From drinking vodka to listening for pauses, six tips for striking a deal with the Kremlin from NATO’s former supreme allied commander.
Perhaps the most famous piece of stage direction in Western literature occurs in the third act of Shakespeare’s classic play “The Winter’s Tale: “Exit pursued by a bear.” There’s plenty of reason to think that being pursued by a bear, the most iconic image of Russia in international relations, is precisely how the United States must feel at the moment. Seemingly in every direction we turn, Russia is there, chasing our policy choices off the stage of world events. Despite valiant efforts to negotiate with Russia in Ukraine, Crimea, Syria, Iran, missile defense in Europe, NATO membership, and cybersecurity — to name just a few — Moscow and Washington have serious disagreements.
It’s tempting to think that the root of these disagreements is the difficult personality and background of Russian President Vladimir Putin, who manifests genuine personal dislike for both the United States and President Barack Obama, as well as for NATO. Much of Putin’s political DNA is oriented toward conflict with the West. But even under the former KGB colonel, the United States has found zones of cooperation over time with Russia, working together on issues as diverse as counternarcotics, counterpiracy, security issues in Afghanistan, arms control, and counterterrorism, among others. And Secretary of State John Kerry has done heroic work with his counterpart in setting up a shaky but better-than-nothing cease-fire in Syria by negotiating with his Russian counterpart, Sergei Lavrov.
Clearly, it’s possible for skilled American diplomats to establish a productive relationship with Russia. That’s not to suggest it’s easy — or that the outcome is entirely in Washington’s hands. But some approaches to negotiating with Russia work better than others. Here are a few tips, many drawn from the hard lessons I learned during my frequent conversations and negotiations with Russia as a NATO supreme allied commander:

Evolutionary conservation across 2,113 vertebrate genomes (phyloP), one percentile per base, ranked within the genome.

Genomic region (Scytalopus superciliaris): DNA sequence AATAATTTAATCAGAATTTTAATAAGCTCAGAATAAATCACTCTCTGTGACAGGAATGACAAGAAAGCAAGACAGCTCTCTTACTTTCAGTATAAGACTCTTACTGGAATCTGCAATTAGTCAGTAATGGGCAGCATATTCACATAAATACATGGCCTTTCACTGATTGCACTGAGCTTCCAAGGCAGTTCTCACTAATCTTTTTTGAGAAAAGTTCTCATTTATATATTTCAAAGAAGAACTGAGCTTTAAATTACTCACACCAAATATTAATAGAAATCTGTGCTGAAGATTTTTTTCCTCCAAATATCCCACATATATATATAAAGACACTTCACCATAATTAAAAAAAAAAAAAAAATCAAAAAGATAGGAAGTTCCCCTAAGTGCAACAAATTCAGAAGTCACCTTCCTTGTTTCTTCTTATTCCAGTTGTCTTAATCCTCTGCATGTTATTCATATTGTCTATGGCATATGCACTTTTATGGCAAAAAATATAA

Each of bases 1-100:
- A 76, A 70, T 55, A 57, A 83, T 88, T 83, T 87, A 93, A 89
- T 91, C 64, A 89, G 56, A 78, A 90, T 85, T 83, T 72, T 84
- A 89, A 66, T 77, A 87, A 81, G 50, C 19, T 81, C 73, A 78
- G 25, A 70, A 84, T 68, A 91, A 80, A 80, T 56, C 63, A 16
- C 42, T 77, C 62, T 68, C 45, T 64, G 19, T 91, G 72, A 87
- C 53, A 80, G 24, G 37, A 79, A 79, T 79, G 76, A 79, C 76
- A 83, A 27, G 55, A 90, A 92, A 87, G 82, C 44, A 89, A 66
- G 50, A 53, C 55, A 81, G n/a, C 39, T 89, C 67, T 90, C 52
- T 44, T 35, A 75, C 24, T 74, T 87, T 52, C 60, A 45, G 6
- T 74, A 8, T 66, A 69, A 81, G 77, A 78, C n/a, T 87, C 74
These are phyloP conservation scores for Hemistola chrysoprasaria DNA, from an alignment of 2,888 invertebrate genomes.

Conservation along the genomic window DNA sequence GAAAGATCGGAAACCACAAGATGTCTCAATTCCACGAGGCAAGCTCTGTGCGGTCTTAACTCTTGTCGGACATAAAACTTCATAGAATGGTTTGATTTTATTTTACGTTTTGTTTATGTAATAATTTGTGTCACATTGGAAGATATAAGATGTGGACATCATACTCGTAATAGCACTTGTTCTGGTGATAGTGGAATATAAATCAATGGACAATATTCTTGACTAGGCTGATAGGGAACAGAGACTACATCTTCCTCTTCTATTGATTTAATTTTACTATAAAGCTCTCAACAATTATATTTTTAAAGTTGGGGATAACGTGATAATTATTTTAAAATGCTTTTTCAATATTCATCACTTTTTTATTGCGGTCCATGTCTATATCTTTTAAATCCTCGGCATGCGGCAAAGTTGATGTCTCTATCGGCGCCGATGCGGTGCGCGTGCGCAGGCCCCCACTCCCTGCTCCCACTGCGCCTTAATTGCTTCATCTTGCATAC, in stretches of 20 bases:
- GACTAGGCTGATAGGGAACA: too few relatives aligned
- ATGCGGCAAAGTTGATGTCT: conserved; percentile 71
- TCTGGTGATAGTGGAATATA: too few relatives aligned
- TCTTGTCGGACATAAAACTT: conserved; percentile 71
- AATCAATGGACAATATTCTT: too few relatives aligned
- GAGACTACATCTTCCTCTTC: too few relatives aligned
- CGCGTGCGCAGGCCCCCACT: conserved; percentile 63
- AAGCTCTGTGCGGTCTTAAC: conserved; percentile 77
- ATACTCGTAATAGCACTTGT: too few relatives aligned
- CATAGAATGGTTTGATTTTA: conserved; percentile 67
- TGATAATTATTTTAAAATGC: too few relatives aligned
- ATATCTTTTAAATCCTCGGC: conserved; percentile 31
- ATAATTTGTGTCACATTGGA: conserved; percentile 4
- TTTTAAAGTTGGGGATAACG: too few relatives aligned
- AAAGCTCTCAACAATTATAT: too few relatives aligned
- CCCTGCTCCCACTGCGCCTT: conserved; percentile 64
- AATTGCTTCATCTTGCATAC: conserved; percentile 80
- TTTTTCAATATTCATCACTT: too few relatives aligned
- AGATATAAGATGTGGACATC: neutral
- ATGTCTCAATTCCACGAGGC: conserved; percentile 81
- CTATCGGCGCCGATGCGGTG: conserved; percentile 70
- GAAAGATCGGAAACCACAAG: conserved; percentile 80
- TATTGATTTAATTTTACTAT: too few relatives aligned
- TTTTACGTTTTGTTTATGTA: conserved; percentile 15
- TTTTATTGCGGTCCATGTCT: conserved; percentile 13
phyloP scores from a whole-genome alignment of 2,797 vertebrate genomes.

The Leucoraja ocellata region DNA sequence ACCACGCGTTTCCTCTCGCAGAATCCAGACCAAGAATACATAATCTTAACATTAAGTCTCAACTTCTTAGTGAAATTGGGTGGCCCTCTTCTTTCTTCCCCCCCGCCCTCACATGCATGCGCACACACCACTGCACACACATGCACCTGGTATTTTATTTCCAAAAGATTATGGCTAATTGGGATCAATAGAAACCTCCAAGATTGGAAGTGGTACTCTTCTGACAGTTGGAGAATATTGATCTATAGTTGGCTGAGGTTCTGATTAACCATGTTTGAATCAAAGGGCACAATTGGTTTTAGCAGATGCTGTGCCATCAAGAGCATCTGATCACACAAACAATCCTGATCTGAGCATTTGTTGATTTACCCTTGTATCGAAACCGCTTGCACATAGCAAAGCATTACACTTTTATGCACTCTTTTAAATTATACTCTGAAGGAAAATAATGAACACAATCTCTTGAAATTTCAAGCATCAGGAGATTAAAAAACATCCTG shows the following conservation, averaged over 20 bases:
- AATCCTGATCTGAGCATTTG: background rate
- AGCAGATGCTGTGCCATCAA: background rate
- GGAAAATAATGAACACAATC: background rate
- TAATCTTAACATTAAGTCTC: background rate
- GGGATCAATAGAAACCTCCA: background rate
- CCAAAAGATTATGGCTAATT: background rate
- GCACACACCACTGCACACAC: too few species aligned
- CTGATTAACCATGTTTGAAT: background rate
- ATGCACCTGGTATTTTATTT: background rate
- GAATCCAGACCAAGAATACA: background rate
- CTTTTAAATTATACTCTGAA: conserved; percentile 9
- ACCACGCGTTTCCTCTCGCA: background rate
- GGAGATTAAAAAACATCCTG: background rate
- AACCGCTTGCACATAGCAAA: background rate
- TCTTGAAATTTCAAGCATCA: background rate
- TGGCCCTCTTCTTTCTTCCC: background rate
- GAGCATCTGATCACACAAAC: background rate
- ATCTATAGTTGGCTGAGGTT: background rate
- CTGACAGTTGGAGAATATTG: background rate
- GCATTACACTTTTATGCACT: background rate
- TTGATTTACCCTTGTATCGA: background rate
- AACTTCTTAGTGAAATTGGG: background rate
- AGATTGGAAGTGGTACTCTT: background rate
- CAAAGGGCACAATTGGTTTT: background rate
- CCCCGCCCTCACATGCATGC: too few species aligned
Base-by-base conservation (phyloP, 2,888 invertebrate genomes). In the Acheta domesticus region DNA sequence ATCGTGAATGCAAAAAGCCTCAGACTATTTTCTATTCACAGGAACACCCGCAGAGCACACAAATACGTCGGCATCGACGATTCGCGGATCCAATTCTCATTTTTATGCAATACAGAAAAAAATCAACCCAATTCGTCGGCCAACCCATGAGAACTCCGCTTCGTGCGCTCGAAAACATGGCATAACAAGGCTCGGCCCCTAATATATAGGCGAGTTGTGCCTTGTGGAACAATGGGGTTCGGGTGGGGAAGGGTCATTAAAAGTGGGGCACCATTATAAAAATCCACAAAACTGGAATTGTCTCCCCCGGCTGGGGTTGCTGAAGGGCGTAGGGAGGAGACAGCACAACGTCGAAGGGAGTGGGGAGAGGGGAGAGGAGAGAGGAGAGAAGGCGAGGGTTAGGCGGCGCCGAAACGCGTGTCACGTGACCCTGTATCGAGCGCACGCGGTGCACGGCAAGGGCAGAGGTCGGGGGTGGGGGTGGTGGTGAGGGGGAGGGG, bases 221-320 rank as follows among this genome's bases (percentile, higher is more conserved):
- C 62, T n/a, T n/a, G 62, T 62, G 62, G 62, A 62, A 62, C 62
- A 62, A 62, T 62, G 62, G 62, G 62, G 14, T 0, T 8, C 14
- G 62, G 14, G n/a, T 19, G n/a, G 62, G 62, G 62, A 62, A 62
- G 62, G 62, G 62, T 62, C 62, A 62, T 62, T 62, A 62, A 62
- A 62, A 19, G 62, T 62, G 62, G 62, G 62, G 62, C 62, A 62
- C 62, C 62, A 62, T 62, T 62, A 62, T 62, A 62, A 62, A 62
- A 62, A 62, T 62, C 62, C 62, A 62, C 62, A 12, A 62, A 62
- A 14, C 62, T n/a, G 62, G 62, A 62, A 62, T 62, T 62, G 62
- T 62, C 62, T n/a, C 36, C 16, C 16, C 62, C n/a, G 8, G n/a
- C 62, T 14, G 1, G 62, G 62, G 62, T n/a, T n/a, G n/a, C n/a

Begin by understanding the Russian worldview. Russians see themselves as a powerful empire of enormous physical size with a distinct culture — a nation in every sense of the word. Russians are intensely proud of their language, the scope of their literature, and their scientific contributions. They understand that they lost the Cold War, but they also believe fiercely that the moves of the West after the fall of the Berlin Wall, especially NATO’s expansion into the former Soviet allies, was a fundamental violation of perceived agreements. Leaving aside the veracity of the latter point, in negotiating with the bear, we have to understand how they see themselves.
Accept the supremacy of Putin. Russia has always followed the “strong man” approach to leadership. Some leaders are better than others — think Peter the Great as opposed to Ivan the Terrible; or Mikhail Gorbachev instead of Joseph Stalin – but, either way, the nature of Russian psychology is hierarchical. Today, the country’s leader is Putin, and the country’s political decision-making has been centralized under him. We will not succeed with negotiations at a lower level, and we will have to show a modicum of respect to Putin and recognize his overweening influence on all decisions.